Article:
A planning application will be submitted within the next two weeks seeking permission to demolish the old Queen’s Park Sports Centre site in Chesterfield.
Chesterfield Borough Council has also confirmed it plans to carry out a public consultation on three or four options for future uses of the site between Monday 22 August and Friday 30 September.
The old Queen’s Park Sports Centre, on Boythorpe Road, closed at the end of December 2015, a few days before the new £11.25 million Queen’s Park Sports Centre opened further down the road on the Queen’s Park Annexe site.
Final plans are now being completed to submit a planning application to demolish the site and carry out some temporary landscaping.
If planning permission is granted it is hoped the demolition work could begin in September and be completed by early 2017.
Alongside this discussions have been taking place with planners and Historic England -formerly known as English Heritage - about potential uses for the former site to ensure that any options put forward in the public consultation would be acceptable from a heritage perspective given the grade two star heritage listing of the neighbouring Queen’s Park.
The existing building has to be demolished because it is no longer economically viable to keep running due to not being energy efficient, not being up to modern environmental requirements and having high running costs.
Councillor Amanda Serjeant, Chesterfield Borough Council’s cabinet member for town centre and visitor economy, said: “The new Queen’s Park Sports Centre has already proved to be a great success with 1,600 new memberships on top of those we already had, the number of people taking part in activities up and income up. It is already more than justifying the original business case for replacing the old building.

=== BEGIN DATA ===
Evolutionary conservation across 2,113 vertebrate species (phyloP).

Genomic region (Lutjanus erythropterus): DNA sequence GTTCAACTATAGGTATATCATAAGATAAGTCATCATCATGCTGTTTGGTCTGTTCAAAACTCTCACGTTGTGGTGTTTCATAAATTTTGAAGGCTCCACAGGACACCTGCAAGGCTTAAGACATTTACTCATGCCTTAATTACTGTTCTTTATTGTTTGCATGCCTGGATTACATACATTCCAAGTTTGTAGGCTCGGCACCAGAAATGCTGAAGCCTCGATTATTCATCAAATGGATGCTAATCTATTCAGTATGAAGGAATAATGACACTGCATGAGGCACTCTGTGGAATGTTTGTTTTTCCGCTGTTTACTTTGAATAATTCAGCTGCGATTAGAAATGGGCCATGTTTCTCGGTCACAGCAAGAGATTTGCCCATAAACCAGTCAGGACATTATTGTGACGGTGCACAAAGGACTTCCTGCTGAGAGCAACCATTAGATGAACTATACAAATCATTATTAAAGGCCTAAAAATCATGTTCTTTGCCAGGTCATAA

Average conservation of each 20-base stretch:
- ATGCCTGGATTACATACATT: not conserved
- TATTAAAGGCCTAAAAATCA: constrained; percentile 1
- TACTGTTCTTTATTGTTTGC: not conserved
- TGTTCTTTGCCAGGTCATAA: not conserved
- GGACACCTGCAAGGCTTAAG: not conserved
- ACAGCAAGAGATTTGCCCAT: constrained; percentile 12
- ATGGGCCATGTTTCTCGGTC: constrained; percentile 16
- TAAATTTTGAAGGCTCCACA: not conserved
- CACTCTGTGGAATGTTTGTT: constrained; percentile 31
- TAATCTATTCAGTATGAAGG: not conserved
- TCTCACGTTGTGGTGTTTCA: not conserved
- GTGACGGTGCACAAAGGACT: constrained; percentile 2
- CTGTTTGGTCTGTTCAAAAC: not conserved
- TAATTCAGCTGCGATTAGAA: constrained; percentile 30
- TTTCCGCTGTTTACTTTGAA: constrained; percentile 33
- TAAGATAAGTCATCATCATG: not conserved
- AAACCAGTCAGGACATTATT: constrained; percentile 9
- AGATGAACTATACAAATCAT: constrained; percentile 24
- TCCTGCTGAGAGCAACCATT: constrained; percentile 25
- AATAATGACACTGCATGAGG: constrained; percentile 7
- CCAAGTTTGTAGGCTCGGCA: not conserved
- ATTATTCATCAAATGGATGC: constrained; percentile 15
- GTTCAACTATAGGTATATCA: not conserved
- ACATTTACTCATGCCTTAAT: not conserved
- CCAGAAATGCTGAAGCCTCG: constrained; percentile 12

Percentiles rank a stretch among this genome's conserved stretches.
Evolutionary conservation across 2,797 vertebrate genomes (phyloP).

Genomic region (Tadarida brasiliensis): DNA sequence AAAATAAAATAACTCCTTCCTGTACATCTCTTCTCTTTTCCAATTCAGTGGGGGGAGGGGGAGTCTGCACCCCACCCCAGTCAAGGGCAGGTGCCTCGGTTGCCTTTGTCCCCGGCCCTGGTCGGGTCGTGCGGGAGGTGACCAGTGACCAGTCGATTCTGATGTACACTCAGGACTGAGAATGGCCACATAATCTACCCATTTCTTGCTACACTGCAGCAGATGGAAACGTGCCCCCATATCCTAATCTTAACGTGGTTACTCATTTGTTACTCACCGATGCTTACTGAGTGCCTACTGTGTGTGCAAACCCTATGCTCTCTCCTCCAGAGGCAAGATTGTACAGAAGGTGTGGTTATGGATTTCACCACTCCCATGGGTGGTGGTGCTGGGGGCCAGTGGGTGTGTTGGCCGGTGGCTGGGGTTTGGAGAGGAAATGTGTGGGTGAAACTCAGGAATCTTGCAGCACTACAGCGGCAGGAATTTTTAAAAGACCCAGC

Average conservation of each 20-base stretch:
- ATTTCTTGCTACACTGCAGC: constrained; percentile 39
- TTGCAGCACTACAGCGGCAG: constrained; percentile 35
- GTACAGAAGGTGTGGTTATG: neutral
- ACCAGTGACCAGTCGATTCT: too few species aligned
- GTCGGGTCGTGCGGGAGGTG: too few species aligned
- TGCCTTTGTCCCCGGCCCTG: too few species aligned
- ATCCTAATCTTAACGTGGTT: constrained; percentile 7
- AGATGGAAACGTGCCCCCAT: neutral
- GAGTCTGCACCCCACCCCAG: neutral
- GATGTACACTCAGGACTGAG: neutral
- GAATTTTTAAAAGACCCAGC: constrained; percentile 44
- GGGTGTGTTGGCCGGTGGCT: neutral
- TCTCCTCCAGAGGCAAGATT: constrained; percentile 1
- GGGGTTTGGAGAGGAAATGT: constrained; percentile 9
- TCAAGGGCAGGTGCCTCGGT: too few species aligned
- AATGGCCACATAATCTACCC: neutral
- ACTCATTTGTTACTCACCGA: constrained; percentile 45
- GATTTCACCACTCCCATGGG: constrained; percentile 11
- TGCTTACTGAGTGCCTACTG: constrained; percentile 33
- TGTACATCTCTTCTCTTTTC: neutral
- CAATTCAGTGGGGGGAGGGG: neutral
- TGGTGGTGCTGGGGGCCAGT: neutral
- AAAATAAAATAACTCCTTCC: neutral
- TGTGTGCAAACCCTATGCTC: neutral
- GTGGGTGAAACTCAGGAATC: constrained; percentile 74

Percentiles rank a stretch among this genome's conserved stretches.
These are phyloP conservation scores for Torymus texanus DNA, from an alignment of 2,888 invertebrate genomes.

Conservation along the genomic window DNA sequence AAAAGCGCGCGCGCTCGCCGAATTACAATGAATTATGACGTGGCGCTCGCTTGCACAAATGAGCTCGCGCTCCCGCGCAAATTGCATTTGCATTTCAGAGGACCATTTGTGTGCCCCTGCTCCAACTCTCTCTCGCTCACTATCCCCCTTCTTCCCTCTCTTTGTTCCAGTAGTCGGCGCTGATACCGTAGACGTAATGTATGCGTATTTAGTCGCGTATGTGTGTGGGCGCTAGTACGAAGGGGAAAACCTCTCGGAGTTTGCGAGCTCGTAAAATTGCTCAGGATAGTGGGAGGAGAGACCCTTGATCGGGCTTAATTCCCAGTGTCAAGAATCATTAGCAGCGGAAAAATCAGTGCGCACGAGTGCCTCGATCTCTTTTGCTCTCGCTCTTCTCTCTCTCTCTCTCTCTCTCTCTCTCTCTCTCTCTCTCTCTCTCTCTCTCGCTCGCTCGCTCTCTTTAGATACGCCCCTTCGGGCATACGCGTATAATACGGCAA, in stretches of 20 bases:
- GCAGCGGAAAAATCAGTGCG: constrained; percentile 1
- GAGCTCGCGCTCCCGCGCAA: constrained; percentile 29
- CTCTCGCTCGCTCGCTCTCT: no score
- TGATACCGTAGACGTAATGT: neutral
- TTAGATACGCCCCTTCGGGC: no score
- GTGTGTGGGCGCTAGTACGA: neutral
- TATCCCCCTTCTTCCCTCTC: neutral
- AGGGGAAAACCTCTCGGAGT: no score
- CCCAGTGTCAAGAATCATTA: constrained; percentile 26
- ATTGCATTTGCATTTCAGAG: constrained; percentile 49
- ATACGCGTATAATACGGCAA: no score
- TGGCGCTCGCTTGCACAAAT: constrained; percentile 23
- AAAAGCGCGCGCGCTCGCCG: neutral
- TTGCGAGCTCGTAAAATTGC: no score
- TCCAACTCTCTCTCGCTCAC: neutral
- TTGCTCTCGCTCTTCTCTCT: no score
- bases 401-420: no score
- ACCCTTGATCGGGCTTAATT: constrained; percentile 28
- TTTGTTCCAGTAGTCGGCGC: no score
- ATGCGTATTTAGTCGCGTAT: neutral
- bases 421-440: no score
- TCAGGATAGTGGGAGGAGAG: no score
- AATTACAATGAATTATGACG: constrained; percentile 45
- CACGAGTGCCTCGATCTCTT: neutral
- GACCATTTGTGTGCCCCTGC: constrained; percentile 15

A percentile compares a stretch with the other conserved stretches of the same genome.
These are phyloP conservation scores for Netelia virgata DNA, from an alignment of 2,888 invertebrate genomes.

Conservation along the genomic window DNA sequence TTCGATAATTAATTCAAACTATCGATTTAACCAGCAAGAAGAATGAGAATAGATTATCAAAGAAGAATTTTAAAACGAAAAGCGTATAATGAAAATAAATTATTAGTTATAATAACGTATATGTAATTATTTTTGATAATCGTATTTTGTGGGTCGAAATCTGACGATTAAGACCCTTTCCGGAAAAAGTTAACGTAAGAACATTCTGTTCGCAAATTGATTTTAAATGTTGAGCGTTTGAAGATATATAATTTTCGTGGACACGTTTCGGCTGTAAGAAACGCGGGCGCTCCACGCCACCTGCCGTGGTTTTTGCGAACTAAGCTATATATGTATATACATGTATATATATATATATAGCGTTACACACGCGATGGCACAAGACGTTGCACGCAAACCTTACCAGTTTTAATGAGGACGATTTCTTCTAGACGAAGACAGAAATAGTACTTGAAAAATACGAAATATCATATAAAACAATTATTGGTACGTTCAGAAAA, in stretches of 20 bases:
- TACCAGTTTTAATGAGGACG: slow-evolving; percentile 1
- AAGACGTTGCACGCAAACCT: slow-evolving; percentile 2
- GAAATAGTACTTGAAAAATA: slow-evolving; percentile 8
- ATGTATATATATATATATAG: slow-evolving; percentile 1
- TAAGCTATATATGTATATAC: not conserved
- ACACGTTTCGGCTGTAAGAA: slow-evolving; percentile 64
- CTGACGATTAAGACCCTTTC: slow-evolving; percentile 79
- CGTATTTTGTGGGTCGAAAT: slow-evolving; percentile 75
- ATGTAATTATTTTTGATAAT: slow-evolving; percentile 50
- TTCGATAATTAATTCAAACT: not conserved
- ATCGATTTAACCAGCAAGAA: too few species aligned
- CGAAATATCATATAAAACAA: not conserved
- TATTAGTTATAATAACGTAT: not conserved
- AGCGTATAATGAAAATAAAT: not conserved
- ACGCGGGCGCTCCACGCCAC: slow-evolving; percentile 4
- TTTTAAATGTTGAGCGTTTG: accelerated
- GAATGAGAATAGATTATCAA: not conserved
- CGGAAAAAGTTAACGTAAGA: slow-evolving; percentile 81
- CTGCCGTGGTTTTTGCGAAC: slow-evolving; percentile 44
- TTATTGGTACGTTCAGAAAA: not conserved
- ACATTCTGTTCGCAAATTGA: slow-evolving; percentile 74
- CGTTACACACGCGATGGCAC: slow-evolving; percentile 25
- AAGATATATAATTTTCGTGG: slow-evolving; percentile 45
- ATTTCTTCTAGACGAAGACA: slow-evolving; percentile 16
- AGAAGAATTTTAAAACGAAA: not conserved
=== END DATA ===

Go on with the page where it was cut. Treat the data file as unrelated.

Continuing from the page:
“Now that the new centre is up-and-running our focus is on the future uses of the old site. We still have some work to do on business cases before we publicise the potential options being considered as we have to ensure that anything potentially going on the site is acceptable from a planning and heritage perspective given the listed status of the park.
“It also needs to generate an income that can help fund core council services, such as sport and leisure activities for our residents in the borough.
“We will be publicising the options available the start of the public consultation but we need to ensure that any options put forward are viable and not something that would be a non-starter from a heritage listing or planning perspective.
“As we promised, no decisions will be taken on the future use of the site until the public consultation has been carried out.”
Full details of the public consultation will be publicised in advance by the council to encourage as many residents as possible to give their views on the future uses of the site.